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Ucatt criticises high death volumes in construction

July 16th, 2012

Although the number of workers in the construction sector who died in the 2011 to 2012 financial year is lower than that seen in the previous 12 months, the figure is still too high.

This is according to the Union of Construction, Allied Trades and Technicians (Ucatt), which highlighted provisional figures from the Health and Safety Executive (HSE) that found 49 employees in building firms suffered a fatal accident in the workplace during the last fiscal year, compared with 2010 to 2011’s figure of 50.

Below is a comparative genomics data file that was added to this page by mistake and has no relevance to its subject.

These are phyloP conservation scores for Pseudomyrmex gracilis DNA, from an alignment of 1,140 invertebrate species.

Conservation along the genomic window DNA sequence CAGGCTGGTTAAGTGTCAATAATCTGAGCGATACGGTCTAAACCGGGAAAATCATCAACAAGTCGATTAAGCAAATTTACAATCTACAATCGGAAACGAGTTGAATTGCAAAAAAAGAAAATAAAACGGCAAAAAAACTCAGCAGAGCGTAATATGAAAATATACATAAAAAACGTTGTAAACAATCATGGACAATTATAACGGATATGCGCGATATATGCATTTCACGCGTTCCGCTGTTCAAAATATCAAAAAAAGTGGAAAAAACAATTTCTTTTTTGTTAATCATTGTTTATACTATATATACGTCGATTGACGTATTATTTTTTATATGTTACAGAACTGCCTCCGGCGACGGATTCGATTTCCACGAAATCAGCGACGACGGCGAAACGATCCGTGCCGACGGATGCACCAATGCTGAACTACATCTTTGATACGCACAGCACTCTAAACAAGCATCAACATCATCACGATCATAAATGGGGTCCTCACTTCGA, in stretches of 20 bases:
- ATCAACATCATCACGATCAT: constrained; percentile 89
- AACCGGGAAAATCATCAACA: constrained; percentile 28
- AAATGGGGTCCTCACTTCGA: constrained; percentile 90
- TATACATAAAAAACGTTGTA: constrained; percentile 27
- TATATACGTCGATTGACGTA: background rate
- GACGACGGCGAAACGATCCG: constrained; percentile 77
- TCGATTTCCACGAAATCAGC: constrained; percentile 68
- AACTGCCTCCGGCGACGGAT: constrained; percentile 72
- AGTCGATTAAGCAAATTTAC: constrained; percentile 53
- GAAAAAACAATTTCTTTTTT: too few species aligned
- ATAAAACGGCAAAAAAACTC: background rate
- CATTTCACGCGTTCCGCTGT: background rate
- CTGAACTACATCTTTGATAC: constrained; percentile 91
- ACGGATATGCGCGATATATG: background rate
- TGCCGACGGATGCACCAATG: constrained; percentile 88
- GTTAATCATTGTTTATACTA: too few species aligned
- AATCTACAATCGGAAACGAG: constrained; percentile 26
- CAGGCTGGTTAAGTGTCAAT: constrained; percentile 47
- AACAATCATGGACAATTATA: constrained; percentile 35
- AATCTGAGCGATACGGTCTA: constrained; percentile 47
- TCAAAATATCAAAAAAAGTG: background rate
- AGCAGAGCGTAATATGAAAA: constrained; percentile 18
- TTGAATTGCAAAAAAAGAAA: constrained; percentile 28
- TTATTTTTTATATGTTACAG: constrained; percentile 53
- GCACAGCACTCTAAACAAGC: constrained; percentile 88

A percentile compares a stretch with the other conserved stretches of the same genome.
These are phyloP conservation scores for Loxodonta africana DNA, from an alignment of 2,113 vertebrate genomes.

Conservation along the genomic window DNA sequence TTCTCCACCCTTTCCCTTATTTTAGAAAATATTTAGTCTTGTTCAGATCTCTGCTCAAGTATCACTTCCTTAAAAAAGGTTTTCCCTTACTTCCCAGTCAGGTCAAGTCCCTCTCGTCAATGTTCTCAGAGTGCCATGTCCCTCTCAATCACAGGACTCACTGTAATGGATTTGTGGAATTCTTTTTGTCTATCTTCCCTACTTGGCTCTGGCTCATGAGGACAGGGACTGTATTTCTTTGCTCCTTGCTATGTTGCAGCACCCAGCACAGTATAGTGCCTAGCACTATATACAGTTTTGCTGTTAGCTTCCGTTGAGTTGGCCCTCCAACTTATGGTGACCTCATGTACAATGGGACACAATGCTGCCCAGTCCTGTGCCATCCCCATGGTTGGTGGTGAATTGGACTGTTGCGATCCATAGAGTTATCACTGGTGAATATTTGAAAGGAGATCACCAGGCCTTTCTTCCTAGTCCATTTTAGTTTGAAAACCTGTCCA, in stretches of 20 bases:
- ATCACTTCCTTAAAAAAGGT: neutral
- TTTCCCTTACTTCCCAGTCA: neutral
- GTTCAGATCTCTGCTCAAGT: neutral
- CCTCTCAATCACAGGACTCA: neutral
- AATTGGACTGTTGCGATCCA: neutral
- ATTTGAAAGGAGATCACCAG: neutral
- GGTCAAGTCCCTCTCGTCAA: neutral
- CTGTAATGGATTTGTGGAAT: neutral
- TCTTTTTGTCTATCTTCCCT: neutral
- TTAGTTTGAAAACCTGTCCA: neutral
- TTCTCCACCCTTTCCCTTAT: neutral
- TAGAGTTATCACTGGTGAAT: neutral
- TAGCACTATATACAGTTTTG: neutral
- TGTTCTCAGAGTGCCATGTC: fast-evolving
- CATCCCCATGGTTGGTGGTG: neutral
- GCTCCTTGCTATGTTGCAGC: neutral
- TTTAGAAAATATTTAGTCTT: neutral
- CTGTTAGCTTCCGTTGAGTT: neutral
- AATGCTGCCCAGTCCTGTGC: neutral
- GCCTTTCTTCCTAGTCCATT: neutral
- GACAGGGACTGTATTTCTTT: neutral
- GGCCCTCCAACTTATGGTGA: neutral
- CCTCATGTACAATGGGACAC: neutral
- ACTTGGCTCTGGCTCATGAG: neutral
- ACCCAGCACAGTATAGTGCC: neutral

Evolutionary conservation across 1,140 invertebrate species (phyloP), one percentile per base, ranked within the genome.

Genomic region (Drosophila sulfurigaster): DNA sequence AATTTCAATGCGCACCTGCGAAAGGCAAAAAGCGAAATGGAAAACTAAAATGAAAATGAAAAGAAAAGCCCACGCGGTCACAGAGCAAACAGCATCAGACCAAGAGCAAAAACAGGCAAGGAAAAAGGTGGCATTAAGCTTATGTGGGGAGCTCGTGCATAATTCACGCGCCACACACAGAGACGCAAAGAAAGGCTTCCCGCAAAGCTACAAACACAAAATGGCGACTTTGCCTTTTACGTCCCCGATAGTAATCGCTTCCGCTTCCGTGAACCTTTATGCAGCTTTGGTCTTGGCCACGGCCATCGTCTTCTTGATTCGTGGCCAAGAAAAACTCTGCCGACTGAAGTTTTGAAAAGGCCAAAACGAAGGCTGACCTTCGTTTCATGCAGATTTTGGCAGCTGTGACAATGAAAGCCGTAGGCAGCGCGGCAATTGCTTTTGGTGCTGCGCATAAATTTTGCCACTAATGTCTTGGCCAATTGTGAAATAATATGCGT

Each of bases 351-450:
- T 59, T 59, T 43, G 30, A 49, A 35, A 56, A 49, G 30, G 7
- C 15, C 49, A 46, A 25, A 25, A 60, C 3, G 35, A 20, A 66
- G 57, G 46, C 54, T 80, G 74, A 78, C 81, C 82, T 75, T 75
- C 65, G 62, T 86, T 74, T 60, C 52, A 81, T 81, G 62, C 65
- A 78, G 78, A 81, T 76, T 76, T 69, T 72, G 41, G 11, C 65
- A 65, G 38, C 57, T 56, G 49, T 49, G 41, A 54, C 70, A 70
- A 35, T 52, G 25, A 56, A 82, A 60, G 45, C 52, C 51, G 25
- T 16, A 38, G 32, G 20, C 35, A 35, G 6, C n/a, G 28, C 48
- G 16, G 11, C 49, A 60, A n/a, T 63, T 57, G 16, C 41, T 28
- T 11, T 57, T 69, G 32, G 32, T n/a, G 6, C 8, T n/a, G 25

Overall, 173 people in the UK were fatally injured while working, which corresponds to a rate of 0.6 deaths for every 100,000 employees.

However, among directly-employed construction personnel, this proportion hits two in every 100,000 people, jumping to 2.4 per 100,000 among self-employed individuals in the industry.

Ucatt pointed out the number of people employed in the sector fell by 71,000 in the last year.

“Deaths remain far too high, especially given the declining number of people working in the industry,” general secretary of the organisation Steve Murphy declared.

“As the construction industry recovers, deaths are likely to increase substantially,” he predicted.

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